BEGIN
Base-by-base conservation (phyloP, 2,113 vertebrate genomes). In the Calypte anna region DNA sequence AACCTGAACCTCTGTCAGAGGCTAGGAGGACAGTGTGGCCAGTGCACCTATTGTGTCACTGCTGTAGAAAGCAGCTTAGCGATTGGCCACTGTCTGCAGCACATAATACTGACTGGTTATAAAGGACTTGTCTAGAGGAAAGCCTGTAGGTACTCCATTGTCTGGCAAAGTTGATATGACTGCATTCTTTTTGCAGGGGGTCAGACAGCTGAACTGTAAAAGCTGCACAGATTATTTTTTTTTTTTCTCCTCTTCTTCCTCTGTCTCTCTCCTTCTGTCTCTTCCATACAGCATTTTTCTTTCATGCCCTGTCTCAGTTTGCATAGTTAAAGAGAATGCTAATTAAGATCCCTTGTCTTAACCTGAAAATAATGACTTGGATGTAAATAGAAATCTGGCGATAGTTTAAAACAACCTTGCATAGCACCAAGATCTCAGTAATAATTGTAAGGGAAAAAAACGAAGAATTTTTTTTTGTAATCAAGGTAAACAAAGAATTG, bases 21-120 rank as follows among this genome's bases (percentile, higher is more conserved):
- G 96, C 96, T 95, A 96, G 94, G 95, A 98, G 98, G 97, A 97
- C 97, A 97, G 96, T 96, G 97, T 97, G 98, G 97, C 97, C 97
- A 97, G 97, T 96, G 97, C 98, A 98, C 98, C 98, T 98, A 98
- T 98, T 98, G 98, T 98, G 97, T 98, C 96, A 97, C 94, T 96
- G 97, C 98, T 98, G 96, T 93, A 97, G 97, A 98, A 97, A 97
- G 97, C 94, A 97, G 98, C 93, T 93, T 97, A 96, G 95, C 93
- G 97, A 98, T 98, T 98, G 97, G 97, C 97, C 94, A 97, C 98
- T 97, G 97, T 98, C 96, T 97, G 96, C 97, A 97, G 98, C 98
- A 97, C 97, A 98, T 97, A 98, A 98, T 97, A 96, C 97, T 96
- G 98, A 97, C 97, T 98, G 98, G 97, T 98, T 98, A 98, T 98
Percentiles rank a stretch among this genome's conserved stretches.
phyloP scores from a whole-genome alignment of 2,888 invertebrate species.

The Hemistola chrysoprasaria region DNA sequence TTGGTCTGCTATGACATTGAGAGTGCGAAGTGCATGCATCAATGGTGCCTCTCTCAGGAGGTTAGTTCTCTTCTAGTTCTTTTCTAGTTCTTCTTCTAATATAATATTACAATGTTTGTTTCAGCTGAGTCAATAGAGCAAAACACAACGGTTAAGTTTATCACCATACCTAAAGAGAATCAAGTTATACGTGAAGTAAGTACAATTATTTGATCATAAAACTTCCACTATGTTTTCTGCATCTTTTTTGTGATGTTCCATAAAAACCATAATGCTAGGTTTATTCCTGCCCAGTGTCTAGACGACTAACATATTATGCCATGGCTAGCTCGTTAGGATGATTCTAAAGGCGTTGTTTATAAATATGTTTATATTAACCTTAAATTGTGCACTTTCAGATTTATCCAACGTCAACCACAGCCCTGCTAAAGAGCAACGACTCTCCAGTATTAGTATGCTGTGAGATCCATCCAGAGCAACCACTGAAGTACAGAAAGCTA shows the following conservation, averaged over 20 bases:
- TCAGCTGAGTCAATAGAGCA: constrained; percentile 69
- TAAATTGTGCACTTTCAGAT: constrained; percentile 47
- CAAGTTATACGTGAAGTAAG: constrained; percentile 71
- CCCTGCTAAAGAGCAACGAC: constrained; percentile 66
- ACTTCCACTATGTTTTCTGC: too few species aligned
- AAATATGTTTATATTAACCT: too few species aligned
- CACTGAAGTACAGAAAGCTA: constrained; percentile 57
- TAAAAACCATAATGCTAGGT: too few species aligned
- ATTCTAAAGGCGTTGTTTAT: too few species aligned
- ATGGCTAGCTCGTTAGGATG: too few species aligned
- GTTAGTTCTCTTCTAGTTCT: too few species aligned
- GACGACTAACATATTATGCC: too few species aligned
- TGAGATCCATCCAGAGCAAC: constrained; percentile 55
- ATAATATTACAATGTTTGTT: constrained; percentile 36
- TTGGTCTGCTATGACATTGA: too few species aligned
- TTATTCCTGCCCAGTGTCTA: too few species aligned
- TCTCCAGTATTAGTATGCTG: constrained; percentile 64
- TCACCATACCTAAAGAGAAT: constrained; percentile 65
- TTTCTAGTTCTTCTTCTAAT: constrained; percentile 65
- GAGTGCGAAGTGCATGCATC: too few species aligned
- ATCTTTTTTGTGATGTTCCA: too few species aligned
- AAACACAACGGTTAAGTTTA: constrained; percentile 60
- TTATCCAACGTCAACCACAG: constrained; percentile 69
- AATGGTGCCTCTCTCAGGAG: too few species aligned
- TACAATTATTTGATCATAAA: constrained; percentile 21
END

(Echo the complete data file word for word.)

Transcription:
Base-by-base conservation (phyloP, 2,113 vertebrate genomes). In the Calypte anna region DNA sequence AACCTGAACCTCTGTCAGAGGCTAGGAGGACAGTGTGGCCAGTGCACCTATTGTGTCACTGCTGTAGAAAGCAGCTTAGCGATTGGCCACTGTCTGCAGCACATAATACTGACTGGTTATAAAGGACTTGTCTAGAGGAAAGCCTGTAGGTACTCCATTGTCTGGCAAAGTTGATATGACTGCATTCTTTTTGCAGGGGGTCAGACAGCTGAACTGTAAAAGCTGCACAGATTATTTTTTTTTTTTCTCCTCTTCTTCCTCTGTCTCTCTCCTTCTGTCTCTTCCATACAGCATTTTTCTTTCATGCCCTGTCTCAGTTTGCATAGTTAAAGAGAATGCTAATTAAGATCCCTTGTCTTAACCTGAAAATAATGACTTGGATGTAAATAGAAATCTGGCGATAGTTTAAAACAACCTTGCATAGCACCAAGATCTCAGTAATAATTGTAAGGGAAAAAAACGAAGAATTTTTTTTTGTAATCAAGGTAAACAAAGAATTG, bases 21-120 rank as follows among this genome's bases (percentile, higher is more conserved):
- G 96, C 96, T 95, A 96, G 94, G 95, A 98, G 98, G 97, A 97
- C 97, A 97, G 96, T 96, G 97, T 97, G 98, G 97, C 97, C 97
- A 97, G 97, T 96, G 97, C 98, A 98, C 98, C 98, T 98, A 98
- T 98, T 98, G 98, T 98, G 97, T 98, C 96, A 97, C 94, T 96
- G 97, C 98, T 98, G 96, T 93, A 97, G 97, A 98, A 97, A 97
- G 97, C 94, A 97, G 98, C 93, T 93, T 97, A 96, G 95, C 93
- G 97, A 98, T 98, T 98, G 97, G 97, C 97, C 94, A 97, C 98
- T 97, G 97, T 98, C 96, T 97, G 96, C 97, A 97, G 98, C 98
- A 97, C 97, A 98, T 97, A 98, A 98, T 97, A 96, C 97, T 96
- G 98, A 97, C 97, T 98, G 98, G 97, T 98, T 98, A 98, T 98
Percentiles rank a stretch among this genome's conserved stretches.
phyloP scores from a whole-genome alignment of 2,888 invertebrate species.

The Hemistola chrysoprasaria region DNA sequence TTGGTCTGCTATGACATTGAGAGTGCGAAGTGCATGCATCAATGGTGCCTCTCTCAGGAGGTTAGTTCTCTTCTAGTTCTTTTCTAGTTCTTCTTCTAATATAATATTACAATGTTTGTTTCAGCTGAGTCAATAGAGCAAAACACAACGGTTAAGTTTATCACCATACCTAAAGAGAATCAAGTTATACGTGAAGTAAGTACAATTATTTGATCATAAAACTTCCACTATGTTTTCTGCATCTTTTTTGTGATGTTCCATAAAAACCATAATGCTAGGTTTATTCCTGCCCAGTGTCTAGACGACTAACATATTATGCCATGGCTAGCTCGTTAGGATGATTCTAAAGGCGTTGTTTATAAATATGTTTATATTAACCTTAAATTGTGCACTTTCAGATTTATCCAACGTCAACCACAGCCCTGCTAAAGAGCAACGACTCTCCAGTATTAGTATGCTGTGAGATCCATCCAGAGCAACCACTGAAGTACAGAAAGCTA shows the following conservation, averaged over 20 bases:
- TCAGCTGAGTCAATAGAGCA: constrained; percentile 69
- TAAATTGTGCACTTTCAGAT: constrained; percentile 47
- CAAGTTATACGTGAAGTAAG: constrained; percentile 71
- CCCTGCTAAAGAGCAACGAC: constrained; percentile 66
- ACTTCCACTATGTTTTCTGC: too few species aligned
- AAATATGTTTATATTAACCT: too few species aligned
- CACTGAAGTACAGAAAGCTA: constrained; percentile 57
- TAAAAACCATAATGCTAGGT: too few species aligned
- ATTCTAAAGGCGTTGTTTAT: too few species aligned
- ATGGCTAGCTCGTTAGGATG: too few species aligned
- GTTAGTTCTCTTCTAGTTCT: too few species aligned
- GACGACTAACATATTATGCC: too few species aligned
- TGAGATCCATCCAGAGCAAC: constrained; percentile 55
- ATAATATTACAATGTTTGTT: constrained; percentile 36
- TTGGTCTGCTATGACATTGA: too few species aligned
- TTATTCCTGCCCAGTGTCTA: too few species aligned
- TCTCCAGTATTAGTATGCTG: constrained; percentile 64
- TCACCATACCTAAAGAGAAT: constrained; percentile 65
- TTTCTAGTTCTTCTTCTAAT: constrained; percentile 65
- GAGTGCGAAGTGCATGCATC: too few species aligned
- ATCTTTTTTGTGATGTTCCA: too few species aligned
- AAACACAACGGTTAAGTTTA: constrained; percentile 60
- TTATCCAACGTCAACCACAG: constrained; percentile 69
- AATGGTGCCTCTCTCAGGAG: too few species aligned
- TACAATTATTTGATCATAAA: constrained; percentile 21